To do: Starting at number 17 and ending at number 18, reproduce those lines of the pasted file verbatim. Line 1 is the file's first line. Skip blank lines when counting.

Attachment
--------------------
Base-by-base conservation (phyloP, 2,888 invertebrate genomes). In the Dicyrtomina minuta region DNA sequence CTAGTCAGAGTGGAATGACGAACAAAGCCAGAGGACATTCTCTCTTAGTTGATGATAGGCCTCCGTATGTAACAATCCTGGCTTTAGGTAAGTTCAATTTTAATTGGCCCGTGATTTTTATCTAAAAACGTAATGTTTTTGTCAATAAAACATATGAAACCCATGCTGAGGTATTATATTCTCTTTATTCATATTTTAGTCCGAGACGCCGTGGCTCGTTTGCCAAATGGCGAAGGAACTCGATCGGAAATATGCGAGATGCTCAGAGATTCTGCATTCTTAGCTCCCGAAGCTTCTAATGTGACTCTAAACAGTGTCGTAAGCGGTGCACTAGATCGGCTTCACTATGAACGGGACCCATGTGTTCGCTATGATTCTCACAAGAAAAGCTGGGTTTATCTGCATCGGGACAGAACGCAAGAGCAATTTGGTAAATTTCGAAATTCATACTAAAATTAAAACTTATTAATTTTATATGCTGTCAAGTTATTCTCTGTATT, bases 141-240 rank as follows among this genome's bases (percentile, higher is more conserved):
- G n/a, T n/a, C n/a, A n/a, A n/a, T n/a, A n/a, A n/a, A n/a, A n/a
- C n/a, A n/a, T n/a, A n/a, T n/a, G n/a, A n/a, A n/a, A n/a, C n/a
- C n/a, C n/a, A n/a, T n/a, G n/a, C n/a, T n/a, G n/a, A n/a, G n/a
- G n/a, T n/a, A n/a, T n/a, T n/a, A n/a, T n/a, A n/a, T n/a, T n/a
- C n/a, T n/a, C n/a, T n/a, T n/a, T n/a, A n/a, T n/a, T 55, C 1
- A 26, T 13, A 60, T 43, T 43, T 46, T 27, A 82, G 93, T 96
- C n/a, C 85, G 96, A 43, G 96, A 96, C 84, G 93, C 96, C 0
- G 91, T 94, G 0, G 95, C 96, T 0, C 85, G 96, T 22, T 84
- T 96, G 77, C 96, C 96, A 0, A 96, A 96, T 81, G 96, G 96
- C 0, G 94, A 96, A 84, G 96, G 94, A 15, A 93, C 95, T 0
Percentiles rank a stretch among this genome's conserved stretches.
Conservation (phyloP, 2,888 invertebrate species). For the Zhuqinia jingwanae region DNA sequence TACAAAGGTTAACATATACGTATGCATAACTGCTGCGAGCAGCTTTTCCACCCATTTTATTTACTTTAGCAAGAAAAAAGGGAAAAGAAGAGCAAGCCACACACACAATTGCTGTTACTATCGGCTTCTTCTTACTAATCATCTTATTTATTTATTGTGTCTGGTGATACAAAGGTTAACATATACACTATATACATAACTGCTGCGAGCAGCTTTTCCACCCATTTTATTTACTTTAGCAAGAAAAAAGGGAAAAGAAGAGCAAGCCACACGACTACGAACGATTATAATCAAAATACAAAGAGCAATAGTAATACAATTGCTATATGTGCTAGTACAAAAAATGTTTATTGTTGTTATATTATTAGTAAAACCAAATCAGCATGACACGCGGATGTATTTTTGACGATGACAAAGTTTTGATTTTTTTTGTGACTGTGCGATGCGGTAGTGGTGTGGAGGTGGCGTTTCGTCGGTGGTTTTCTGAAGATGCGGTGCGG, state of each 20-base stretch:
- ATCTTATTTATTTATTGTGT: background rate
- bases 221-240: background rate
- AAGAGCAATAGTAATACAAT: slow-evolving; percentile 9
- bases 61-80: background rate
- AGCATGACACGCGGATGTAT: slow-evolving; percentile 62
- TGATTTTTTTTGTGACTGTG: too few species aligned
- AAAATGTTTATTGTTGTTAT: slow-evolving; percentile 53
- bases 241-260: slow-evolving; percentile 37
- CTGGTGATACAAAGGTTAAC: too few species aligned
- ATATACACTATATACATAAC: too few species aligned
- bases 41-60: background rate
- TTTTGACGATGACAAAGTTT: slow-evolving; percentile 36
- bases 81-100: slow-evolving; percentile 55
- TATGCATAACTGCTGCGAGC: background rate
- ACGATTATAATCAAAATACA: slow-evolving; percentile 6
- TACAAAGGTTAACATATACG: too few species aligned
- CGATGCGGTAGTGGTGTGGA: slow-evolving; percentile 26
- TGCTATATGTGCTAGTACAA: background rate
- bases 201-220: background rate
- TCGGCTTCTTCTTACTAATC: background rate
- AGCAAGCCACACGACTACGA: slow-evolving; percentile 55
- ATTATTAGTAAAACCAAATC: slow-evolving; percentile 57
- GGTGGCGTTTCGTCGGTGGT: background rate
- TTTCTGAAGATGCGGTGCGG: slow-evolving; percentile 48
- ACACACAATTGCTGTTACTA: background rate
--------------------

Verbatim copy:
- bases 61-80: background rate
- AGCATGACACGCGGATGTAT: slow-evolving; percentile 62